Challenge to capture the beauty of Sussex wildlife on camera

ladybird SUS-151208-093228001
ladybird SUS-151208-093228001
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Sussex Wildlife Trust is looking for beautiful and awe-inspiring wildlife and landscape photographs to grace the pages of its 2016 online calendar.

The subject matter is entirely your choice providing it follows the theme, ‘My Wild Sussex’.

Sue Curnock, from Sussex Wildlife Trust, said: “Choose the wild places that are special to you – maybe the downs, woodlands, or a favourite urban nature spot where wildlife thrives.”

There is a first prize is £100 cash and the runner-up will receive a set of four Mark Greco wildlife mugs.

Pictures taken by the 12 finalists will appear in The Trust’s 2016 online calendar, and the overall winning image will feature in their members’ magazine, monthly enews and on their website.

You can enter up to five images and they must all be in a landscape format and no bigger than 1MB. All images must be digital – no slides or prints. Once the Trust’s judges have selected the 12 finalists, the overall winner will be voted for by the public. Closing date for receipt of entries is 30 September 2015.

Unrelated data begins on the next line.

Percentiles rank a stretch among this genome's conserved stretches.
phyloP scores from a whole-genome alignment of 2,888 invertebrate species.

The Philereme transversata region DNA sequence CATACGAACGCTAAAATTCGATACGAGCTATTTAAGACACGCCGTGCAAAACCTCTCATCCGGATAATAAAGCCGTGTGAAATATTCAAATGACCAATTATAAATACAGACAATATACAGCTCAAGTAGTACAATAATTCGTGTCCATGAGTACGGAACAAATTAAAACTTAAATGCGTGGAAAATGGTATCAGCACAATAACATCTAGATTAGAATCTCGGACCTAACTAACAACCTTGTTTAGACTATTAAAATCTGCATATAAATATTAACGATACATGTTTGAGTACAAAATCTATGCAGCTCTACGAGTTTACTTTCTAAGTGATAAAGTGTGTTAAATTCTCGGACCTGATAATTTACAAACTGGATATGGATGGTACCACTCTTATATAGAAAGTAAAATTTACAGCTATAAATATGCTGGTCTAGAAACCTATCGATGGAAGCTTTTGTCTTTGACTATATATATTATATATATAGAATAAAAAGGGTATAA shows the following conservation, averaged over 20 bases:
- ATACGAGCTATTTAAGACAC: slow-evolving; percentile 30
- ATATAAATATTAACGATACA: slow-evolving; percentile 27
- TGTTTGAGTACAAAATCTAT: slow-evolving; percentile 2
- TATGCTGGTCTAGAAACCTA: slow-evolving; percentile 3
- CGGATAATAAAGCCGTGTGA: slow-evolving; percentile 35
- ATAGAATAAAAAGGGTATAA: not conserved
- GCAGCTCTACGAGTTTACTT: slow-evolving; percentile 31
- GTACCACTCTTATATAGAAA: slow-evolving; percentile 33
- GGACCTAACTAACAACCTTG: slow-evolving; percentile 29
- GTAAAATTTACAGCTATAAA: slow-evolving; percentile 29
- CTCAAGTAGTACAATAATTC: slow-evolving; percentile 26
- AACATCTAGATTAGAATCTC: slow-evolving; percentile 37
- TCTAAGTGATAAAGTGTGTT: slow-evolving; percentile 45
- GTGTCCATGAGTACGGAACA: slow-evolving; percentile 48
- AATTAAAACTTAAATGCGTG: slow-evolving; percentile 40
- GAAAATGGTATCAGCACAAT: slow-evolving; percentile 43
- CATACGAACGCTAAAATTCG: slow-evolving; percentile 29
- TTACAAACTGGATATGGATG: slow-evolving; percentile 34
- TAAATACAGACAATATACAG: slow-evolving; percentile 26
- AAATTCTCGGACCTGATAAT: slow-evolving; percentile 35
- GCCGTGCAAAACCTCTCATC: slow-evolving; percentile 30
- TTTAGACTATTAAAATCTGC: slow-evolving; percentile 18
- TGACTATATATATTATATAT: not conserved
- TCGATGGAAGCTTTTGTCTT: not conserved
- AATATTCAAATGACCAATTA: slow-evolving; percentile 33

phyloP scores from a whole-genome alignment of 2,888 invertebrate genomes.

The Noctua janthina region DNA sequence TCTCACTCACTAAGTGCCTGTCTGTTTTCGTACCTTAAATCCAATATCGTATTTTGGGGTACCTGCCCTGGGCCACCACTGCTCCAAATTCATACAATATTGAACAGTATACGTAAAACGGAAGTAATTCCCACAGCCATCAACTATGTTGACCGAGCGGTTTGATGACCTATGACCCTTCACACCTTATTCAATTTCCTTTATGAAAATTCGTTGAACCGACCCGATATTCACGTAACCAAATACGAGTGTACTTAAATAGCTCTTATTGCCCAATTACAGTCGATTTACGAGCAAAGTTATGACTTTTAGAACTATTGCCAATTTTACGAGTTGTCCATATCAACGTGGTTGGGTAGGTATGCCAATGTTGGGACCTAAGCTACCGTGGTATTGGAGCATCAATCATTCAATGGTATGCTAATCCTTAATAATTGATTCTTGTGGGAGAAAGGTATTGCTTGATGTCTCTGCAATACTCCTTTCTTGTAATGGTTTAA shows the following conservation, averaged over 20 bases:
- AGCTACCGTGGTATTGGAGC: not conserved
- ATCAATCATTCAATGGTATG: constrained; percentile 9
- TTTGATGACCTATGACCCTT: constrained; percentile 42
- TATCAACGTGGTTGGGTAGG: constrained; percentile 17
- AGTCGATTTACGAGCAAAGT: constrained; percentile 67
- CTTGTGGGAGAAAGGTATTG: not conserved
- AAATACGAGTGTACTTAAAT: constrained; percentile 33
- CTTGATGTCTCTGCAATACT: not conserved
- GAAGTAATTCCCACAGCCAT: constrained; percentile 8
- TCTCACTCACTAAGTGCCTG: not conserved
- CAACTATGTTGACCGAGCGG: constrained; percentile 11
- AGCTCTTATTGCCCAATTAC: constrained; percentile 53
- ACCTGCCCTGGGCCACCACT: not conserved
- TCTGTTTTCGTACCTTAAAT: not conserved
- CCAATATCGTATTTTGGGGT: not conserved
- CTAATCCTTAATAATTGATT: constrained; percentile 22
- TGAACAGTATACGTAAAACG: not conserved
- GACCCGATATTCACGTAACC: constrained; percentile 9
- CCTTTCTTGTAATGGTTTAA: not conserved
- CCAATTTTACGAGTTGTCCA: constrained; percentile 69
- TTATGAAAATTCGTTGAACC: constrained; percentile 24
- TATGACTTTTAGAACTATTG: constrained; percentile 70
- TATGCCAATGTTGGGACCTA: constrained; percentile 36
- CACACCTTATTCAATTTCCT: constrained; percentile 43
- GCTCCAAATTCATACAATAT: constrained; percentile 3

Upload your images to: sussexwildlifetrust.org.uk/discover/photo-competition, or post a CD to: Richard Cobden, Photography Competition, Sussex Wildlife Trust, Woods Mill, Henfield, West Sussex BN5 9SD

Winning pictures last year included seagulls flocking around a fishing boat, a field of poppies on the South Downs, a kingfisher with a fish it had caught and the close-up shot, shown here, of a ladybird on the petals of a tulip.

Sussex Wildlife Trust is a conservation charity which was formed in 1961, and is now the largest local organisation dedicated to protecting the wildlife and natural environment across Sussex.

The Trust has over 30,000 members who are helping to protect the rich natural heritage of the county.

It manages over 30 nature reserves and 4,500 acres of land across Sussex and conducts research that supports the conservation of nature.

The Trust says that 60 percent of our wildlife is currently in decline with some species facing extinction.